Anne-Marie Russell, executive director of the Sarasota Museum of Art, sent Barwin an email on Oct. 25, 2016 that read: “I am hoping to meet with you at your earliest convenience to discuss a project.’’ The museum, which has been in the planning stages for several years at the old Sarasota High School building, is set to open in late 2019. If Barwin responded, it was not included in the records request.
Barwin also received an email from Tom Thanas, former city manager of Joliet, Illinois, inquiring about a job as director of special initiative on homelessness in 2015.
Again, Barwin appeared not to respond.
Mayor Alpert — who on two occasions exchanged emails with Barwin on his personal account regarding parking problems and a trash issue — said she doesn’t believe Barwin's Gmail usage is “nefarious” or warrants a formal review. Her correspondence with Barwin on his private account, which the mayor said she doesn’t recall, occurred when Alpert was a city commissioner.
“All I can say is that I believe we have one of the best city managers around,” Alpert said. “And there seems to be an attempt to try to undermine him at every turn and he is doing a really good job and I have every confidence in his integrity.”
Although Barwin’s usage of his personal account does not break the law, it could potentially expose the city to litigation, said Peterson, the First Amendment Foundation president.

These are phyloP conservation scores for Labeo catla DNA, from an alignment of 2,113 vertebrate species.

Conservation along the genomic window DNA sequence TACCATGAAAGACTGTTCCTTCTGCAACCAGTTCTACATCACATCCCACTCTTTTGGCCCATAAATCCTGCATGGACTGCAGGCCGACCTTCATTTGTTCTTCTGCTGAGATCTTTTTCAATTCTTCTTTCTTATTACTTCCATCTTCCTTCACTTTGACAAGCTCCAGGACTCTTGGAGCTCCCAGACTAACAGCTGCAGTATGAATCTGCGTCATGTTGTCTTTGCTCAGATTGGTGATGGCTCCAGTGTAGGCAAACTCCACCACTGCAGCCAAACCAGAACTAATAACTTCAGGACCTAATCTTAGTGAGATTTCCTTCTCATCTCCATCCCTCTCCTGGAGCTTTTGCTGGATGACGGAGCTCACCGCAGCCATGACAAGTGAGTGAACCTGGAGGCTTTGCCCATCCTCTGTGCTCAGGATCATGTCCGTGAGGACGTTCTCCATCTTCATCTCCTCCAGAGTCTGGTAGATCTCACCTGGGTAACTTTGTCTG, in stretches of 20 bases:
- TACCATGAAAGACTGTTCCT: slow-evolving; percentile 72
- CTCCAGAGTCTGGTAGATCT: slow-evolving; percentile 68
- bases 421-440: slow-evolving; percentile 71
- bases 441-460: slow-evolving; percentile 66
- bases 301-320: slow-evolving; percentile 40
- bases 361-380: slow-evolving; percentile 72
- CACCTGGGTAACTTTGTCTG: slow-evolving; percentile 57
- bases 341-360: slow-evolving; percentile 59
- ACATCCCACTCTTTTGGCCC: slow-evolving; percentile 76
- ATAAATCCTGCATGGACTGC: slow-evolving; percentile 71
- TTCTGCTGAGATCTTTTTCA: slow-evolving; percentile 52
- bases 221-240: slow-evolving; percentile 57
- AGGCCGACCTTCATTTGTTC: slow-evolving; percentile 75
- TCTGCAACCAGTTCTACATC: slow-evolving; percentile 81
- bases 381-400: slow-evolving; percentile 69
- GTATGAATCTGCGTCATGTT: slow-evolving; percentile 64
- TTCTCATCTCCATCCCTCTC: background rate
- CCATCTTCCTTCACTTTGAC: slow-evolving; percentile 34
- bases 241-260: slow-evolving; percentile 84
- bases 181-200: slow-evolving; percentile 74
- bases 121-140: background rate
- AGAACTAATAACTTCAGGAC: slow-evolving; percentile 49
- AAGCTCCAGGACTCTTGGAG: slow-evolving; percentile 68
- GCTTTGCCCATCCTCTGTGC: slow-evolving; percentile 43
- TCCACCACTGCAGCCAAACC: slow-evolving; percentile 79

“Use of personal email accounts can carry some legal liability — if, for example, you made a public records request of the city clerk for all emails sent or received by the commission and the city manager (and) she’s able to send you only those emails on the city’s server,” Peterson said.
For her part, City Auditor and Clerk Pamela Nadalini said she had no prior knowledge that Barwin was using a private account.
“I would assume Mr. Barwin did his due diligence to furnish any and all available records pertaining to whatever the request was,” Nadalini said.
City Attorney Robert Fournier also said he was unaware of Barwin’s private account use, adding that city employees are advised to use their city-issued email to discuss official matters.
“What’s concerning is that there might be additional records on the Gmail account that he didn’t catch,” Fournier said. “Now, he said he went through very carefully to honor the request that was made and I believe that he did that.”